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Inside the New York City Central Labor Council’s Endorsement Process

New York, NY – The New York City Central Labor Council [NYCCLC] is a non-profit labor membership organization devoted to supporting, advancing and advocating for the working people of New York City. As the nation’s largest regional labor federation, the NYCCLC brings together 300 local unions from every trade, occupation, public and private sector of the New York economy. The represents 1.3 million workers, including teachers, truck drivers, operating engineers, nurses, construction workers, electricians, firefighters, retail workers, janitors, train operators, bakers, and many more. 

NYCCLC Political Director Lucia Gomez.

The NYCCLC also includes more than one million registered voter households across New York City. On October 5, the organization announced its endorsements for the 2021 New York City General Election. The endorsements include 47 candidates for City Council and five for borough president.

“The NYCCLC is the largest and broadest labor coalition in the city, and we continue to engage more than a million voting households through our member-to-member outreach in support of endorsed candidates in 2021,” said NYC CLC President Vincent Alvarez. “The candidates we’re endorsing…have shown that they have what it takes to win and to take on the enormous challenges ahead on behalf of working families in New York City. We look forward to working with our affiliates to turn out our members to elect candidates who will work with us to revive hard-hit industries, protect jobs and critical city services, and build a resilient economy that works for all working people.”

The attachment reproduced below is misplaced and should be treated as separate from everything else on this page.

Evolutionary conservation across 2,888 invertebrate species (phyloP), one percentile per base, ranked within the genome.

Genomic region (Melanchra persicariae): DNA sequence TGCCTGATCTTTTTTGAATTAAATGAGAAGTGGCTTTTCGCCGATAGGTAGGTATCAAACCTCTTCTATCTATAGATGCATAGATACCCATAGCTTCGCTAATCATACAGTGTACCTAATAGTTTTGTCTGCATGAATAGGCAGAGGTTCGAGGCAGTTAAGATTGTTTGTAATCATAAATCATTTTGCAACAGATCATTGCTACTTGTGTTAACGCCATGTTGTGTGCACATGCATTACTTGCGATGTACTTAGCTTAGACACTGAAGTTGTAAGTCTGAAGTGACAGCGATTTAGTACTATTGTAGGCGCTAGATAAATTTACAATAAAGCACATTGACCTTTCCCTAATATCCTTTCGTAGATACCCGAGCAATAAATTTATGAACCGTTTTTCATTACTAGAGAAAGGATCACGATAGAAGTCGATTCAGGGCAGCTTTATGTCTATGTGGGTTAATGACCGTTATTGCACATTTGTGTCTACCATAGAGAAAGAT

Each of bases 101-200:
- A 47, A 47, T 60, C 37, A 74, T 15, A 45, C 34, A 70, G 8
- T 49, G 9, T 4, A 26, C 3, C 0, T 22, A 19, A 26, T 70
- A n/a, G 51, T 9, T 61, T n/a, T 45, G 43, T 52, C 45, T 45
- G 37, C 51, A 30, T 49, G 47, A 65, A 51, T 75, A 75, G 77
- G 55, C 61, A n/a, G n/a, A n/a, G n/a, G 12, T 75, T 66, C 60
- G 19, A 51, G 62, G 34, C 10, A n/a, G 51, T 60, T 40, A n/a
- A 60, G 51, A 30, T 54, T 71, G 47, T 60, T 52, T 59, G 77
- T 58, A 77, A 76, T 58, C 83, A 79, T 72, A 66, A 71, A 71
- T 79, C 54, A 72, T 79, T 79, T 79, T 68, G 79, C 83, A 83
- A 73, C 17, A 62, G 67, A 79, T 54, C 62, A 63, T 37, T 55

The NYCCLC also endorsed Eric Adams for Mayor, Jumaane Williams for public advocate and Brad Lander for comptroller. The full list of general election endorsements can be viewed here.